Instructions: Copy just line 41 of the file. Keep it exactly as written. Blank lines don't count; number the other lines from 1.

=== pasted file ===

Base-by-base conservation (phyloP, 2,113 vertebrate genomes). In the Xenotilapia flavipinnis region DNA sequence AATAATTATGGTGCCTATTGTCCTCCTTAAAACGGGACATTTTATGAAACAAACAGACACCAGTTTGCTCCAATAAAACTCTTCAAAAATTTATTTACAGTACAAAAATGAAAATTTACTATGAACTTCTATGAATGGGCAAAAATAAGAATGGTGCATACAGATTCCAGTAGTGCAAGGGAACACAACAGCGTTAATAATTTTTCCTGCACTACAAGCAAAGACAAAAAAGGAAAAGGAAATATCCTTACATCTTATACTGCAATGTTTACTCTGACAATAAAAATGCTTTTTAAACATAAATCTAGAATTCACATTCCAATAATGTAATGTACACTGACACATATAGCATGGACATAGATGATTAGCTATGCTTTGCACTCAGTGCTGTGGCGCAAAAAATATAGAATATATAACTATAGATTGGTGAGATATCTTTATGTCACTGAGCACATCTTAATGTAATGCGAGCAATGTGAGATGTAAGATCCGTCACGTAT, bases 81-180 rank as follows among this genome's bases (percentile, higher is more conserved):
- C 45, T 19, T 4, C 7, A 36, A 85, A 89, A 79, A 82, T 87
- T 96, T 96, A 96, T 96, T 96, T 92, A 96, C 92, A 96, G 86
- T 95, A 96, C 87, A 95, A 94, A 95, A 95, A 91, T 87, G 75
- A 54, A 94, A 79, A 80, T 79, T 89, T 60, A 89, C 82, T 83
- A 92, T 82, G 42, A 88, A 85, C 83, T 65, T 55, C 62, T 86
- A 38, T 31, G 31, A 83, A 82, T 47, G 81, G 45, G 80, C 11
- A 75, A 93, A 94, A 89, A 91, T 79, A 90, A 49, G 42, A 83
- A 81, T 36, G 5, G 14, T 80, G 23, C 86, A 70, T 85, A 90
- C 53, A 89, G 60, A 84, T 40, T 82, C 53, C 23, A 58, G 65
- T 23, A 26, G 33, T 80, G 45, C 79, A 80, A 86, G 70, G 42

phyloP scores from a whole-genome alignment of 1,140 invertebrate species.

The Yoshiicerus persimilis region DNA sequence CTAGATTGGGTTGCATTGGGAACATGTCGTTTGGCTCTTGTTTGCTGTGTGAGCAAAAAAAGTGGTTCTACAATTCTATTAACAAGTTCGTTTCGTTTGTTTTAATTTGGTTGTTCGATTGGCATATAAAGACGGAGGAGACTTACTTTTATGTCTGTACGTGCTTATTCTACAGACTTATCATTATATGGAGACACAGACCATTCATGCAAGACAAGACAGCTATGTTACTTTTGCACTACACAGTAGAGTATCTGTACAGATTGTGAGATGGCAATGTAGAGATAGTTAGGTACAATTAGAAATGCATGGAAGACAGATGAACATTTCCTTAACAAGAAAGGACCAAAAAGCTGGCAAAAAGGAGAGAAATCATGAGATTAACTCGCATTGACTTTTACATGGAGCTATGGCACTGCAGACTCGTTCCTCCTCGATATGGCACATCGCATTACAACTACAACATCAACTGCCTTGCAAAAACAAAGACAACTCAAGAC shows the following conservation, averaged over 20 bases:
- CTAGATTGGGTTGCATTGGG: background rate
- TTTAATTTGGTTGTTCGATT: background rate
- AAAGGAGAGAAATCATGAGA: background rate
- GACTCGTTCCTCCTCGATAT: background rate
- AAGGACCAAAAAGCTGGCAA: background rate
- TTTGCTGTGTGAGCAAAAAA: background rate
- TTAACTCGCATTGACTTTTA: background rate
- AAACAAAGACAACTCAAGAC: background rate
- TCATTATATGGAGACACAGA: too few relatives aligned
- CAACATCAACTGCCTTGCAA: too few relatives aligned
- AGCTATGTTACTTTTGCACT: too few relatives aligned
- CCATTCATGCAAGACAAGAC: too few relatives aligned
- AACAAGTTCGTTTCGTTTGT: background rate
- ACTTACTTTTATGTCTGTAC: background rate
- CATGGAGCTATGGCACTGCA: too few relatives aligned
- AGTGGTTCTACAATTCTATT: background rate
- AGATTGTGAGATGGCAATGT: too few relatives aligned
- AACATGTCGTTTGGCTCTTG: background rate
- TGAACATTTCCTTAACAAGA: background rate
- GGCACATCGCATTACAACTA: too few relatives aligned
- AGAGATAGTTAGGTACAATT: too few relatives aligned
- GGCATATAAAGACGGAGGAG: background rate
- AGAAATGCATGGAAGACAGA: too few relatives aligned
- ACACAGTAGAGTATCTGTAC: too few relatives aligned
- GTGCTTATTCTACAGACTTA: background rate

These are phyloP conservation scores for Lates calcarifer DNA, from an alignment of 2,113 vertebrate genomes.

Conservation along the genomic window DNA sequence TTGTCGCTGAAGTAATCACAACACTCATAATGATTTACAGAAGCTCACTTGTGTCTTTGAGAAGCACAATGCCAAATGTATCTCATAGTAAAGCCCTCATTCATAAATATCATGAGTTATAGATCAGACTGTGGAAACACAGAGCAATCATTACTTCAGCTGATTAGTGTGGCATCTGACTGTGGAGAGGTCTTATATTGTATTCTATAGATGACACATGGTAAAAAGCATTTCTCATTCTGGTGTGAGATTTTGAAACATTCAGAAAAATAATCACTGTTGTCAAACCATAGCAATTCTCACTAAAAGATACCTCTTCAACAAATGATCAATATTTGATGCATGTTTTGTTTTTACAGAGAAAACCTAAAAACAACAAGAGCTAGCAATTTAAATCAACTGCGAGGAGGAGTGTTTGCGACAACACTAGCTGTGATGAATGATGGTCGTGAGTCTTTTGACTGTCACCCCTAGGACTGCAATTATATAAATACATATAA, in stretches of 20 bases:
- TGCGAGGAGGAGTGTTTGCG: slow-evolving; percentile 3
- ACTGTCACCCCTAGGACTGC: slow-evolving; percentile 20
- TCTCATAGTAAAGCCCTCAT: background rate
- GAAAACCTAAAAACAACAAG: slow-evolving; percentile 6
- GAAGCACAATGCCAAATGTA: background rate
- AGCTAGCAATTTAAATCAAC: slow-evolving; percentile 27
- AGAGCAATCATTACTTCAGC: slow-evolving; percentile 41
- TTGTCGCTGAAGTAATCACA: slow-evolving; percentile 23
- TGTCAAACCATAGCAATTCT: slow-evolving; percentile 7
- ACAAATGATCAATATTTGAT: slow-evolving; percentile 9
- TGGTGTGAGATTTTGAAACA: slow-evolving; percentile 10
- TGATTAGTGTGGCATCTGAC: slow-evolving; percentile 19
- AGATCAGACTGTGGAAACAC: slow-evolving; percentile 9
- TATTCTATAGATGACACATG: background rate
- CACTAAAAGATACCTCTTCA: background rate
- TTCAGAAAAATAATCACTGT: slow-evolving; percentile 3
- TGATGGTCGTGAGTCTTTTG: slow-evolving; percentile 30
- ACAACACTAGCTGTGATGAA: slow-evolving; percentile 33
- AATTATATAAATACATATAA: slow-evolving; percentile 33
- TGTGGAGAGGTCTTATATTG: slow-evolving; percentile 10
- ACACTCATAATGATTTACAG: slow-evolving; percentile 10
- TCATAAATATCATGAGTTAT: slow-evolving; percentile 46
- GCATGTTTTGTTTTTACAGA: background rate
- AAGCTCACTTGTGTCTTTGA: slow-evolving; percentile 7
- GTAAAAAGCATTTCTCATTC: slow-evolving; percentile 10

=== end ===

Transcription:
- TGCGAGGAGGAGTGTTTGCG: slow-evolving; percentile 3